Black Figure Lekythos; c. 500 BC; Attica; 65.001
Black Figure LekythosAbout this object
This small pottery lekythos was painted by the Diosphos Painter in the black-figure style at a time when red-figure was the dominant style of vase painting. It has an echinus-shaped mouth with a lip that is square in profile. The narrow neck joins on to an almost flat shoulder, while the strap handle passes from the base of the neck up and down to the outer edge of the shoulder. The body tapers sharply towards the foot which is a flat disc. The main figured scene, showing a seated and garlanded Dionysus between two satyrs playing musical instruments, occupies the widest part of the body on the side that is opposite the handle. This type of small attic lekythos is known as the "Little Lion" shape. The name comes from the frequent use of lions on the shoulder as decoration. The main colours are the red of the clay, black where slip has been painted on to the surface of the vase plus some added red and white. The vase has been broken into two large fragments, one consisting of the mouth, neck, shoulder and top part of the body and the other of the body and foot, plus some smaller fragments, and then repaired. The black and added white show some wear.
1. The mouth is black on its inner and outer surfaces while the top of the lip has added red. The neck and the shoulder are reserved. There is a band of black tongues on the shoulder, around the base of the neck, and a further band of black vestigial lotus buds on its outer edge.
2. The strap handle is painted black on its outer surface.
3. The main figured scene is painted in black on a red ground and placed on a brown ground-line. Above the figures is an ivy pattern frieze with above and below, double brown horizontal lines that continue around the vase as does the single brown line separating the ivy leaves, although the leaves are only above the figures. In the centre is Dionysus, in profile facing right, seated on a stool with animal feet. He is holding a kantharos in his right hand, a branched grape vine in his left and wears a garland on his head. On the left is a dancing satyr playing a lyre and facing right, and on the right is another satyr, facing left, playing a double flute. All figures have added red and Dionysus has added white on his clothing. Detail is incised although there is little anatomical detail. The eyes are rounded with an eyebrow above. Ears are simple hooks with a central dot in added red on Dionysus. All beards are red. The folds of drapery are very free and hang naturally.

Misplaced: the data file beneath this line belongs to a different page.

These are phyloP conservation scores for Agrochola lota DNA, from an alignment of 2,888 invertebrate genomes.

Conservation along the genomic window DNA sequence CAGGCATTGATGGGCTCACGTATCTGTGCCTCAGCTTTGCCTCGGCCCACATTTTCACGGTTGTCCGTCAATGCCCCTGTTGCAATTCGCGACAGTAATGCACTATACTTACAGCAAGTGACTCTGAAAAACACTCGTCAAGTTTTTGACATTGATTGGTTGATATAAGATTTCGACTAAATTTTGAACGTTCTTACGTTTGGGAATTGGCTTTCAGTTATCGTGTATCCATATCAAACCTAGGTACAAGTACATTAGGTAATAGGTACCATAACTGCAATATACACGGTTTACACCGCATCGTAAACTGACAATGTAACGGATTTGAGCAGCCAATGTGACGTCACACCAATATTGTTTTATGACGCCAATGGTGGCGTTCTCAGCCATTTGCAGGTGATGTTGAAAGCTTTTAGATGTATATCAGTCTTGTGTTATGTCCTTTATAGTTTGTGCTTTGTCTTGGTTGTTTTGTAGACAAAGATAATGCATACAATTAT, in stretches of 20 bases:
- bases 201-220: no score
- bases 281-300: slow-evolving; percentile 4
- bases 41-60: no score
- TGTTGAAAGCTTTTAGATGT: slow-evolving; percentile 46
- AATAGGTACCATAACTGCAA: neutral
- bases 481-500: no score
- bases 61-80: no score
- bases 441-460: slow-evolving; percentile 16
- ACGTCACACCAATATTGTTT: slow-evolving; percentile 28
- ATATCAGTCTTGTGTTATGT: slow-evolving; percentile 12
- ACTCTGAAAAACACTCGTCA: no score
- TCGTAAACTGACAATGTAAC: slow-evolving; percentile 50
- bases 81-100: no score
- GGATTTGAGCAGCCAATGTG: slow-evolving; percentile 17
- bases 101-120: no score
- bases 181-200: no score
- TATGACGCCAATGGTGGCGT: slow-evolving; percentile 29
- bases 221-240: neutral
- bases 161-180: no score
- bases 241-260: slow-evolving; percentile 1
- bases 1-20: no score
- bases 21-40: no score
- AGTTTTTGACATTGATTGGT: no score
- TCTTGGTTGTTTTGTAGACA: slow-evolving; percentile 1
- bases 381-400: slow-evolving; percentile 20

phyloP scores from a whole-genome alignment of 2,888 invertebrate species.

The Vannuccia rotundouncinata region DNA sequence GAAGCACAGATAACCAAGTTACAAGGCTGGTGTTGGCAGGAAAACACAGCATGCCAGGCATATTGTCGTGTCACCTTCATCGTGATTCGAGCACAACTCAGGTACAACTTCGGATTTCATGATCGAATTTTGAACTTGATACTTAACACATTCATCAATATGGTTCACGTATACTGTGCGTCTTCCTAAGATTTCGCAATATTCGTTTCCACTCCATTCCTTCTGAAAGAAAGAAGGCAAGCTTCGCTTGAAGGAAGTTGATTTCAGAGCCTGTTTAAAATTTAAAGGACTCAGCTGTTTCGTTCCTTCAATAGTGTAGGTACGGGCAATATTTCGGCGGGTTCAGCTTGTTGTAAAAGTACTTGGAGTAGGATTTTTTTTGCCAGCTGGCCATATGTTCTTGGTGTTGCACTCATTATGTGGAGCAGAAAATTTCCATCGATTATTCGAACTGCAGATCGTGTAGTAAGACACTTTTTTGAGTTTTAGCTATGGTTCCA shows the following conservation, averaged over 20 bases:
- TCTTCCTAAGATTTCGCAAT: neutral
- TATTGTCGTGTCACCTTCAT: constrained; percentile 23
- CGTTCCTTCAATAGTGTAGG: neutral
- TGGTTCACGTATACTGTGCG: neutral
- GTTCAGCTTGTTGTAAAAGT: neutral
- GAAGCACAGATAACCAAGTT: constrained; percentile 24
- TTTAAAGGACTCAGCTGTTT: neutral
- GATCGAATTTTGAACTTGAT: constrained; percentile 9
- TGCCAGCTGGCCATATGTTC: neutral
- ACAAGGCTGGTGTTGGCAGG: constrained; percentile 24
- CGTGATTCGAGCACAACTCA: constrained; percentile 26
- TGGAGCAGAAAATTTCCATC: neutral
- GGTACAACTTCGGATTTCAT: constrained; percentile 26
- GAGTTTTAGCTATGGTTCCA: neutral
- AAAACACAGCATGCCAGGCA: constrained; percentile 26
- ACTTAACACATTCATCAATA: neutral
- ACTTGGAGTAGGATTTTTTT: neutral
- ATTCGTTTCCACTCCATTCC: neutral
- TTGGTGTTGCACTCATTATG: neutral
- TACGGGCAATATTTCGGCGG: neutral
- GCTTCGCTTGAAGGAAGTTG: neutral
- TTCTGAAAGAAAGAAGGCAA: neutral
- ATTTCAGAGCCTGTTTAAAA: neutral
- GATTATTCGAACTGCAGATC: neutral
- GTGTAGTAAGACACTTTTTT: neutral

4. Below the scene, the body is painted black except for a reserved band about one third of the way to the base.
5. The disc foot is painted black with a reserved outer edge.
Attributed to the Diosphos Painter. The Diosphos Painter was closely associated with the Sappho Painter and worked in Athens in the early part of the fifth century B.C. He mainly painted small vases such as lekythoi, small neck-amphorae ("doubleens") and alabastra. His name comes from an inscription on an amphora in the Cabinet des Médailles, Paris (number 219) which has a scene that perhaps shows the birth of Dionysus. While he commonly used the old -fashioned black-figure technique on either a red or a white ground, on his more interesting vases the Diosphos Painter also used Six's technique or a "semi-outline" technique in which figures, partly black and partly outline are combined. A concern with decorative balance is characteristic of his style and his figures often display a child-like spriteliness.
c. 500 BCPeriod
Lekythoi were used, mainly by women, to hold oil or perfumed oil for toiletry purposes usually, but they could also be used as tableware.Medium and Materials
ClayStyle and Iconography
Height = 151 mm
Diameter = 56 mm
eHive copyright disclaimer
It is the responsibility of the eHive Account Holder to gain copyright clearance for any images or content published on eHive. If you are concerned about the copyright status for any content in eHive or would like more information on using or ordering copies of content, please contact the Account Holder of that content. For further information see our Copyright Claims page.